Yikes. A bit painful in spots, but A-T can fix it, right? No big deal, so please, leave Britney alone. According to William Orbit, a producer who works with the singer:


I’d like to affirm that ANY singer when first at the mic at the start of a long session can make a multitude of vocalizations in order to get warmed up. Warming up is essential if you’re a pro, as it is with a runner doing stretches, and it takes a while to do properly. I’ve heard all manner of sounds emitted during warm-ups. The point is that it is not supposed to be shared with millions of listeners. A generous singer will put something down the mic to help the engineer get their systems warmed up and at the right level, maybe whilst having a cup of herb tea and checking through lyrics before the session really kicks off. It’s not expected to be a ‘take.’

Whomever put this on the Internet must have done so in a spirit of unkindness, but it can in no way detract from the fact that Britney is and always will be beyond stellar! She is magnificent! And that’s that.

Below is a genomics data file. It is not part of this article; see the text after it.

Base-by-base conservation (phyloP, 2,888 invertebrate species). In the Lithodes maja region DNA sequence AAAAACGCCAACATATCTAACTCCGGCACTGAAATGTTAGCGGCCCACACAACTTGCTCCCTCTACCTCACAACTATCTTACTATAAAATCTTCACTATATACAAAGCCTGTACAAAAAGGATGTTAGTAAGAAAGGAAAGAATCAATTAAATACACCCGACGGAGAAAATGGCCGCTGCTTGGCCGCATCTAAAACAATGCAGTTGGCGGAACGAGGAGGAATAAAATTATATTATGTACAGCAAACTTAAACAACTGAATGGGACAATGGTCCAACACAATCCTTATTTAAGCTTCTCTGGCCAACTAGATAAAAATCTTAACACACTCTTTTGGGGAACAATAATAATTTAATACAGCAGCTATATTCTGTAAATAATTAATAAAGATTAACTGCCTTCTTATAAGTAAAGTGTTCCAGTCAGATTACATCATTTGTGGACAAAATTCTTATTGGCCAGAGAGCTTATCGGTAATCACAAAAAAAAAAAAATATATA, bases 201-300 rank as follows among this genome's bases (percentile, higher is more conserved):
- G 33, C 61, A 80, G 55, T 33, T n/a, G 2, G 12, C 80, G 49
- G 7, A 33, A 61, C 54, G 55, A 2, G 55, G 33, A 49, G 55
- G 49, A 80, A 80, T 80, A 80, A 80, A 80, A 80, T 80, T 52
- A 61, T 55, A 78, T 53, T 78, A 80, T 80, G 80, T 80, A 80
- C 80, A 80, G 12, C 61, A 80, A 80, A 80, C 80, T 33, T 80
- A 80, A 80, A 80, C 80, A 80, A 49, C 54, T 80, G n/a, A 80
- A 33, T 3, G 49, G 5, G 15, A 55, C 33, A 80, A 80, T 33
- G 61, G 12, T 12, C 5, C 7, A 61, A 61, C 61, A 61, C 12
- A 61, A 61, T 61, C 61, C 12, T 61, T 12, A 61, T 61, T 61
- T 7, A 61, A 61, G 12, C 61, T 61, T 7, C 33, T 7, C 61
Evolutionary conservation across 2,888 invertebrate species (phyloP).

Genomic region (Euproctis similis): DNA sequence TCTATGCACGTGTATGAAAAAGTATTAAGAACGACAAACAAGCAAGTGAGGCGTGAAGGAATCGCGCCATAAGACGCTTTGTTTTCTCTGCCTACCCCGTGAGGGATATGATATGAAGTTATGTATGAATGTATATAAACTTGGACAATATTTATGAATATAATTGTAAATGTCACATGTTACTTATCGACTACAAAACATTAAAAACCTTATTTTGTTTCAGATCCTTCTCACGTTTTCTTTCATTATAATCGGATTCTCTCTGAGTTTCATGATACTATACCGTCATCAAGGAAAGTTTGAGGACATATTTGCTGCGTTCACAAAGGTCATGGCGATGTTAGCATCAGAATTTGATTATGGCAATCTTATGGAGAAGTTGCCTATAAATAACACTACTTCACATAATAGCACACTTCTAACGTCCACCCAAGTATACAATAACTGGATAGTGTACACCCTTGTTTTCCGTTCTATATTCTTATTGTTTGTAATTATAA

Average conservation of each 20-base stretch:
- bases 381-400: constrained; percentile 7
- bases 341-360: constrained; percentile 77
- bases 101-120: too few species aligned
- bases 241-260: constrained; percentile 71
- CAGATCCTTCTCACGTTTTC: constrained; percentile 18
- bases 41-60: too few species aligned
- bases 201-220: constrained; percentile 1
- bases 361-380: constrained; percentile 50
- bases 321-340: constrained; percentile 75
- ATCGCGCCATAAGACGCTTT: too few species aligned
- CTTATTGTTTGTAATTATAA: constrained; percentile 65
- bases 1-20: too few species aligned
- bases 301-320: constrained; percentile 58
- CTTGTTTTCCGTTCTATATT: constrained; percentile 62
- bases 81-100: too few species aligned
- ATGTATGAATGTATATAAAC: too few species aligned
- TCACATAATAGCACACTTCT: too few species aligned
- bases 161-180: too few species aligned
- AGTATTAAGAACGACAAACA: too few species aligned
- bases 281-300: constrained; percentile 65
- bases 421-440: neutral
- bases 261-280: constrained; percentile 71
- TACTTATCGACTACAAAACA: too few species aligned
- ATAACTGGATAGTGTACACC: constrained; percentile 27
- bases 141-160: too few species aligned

Central to this sycophantic treatise is the kill-an-ant-with-a-Howitzer effort to defend her by inserting meaningless frabba-jabba about engineers getting “their systems warmed up” (whaa?), and basically stating with a straight face that it’s pretty much standard for professional singers to sing dreadfully — and repeatedly — out of tune during warm-ups. Dude really wants to take a bullet for this girl, Lawd. Strikes me as somewhat desperate.

Anyway, for what it’s worth, here’s my take. I’ve read lots of pro-Britney comments on several websites. I’ll paraphrase some here, followed by my response.

  1. It’s no different than Photoshop for photography. It’s designed to improve a performance; there’s nothing wrong with that. Well now, that’s a matter of how you define “wrong,” isn’t it? In my mind, there is plenty wrong with floating your image as a singer, and not being able to deliver the goods. To me, that’s lying to your fan base. It’s duplicitous and smug. Isn’t there an emerging movement to pressure magazines to take the Photoshop fakery and dishonesty out of photography? If you’re gung-ho about leaving one’s natural beauty to shine through, but all wiggle-neck and wave-finger about defending Britney’s artificial sweeteners, well…that makes you a hypocrite.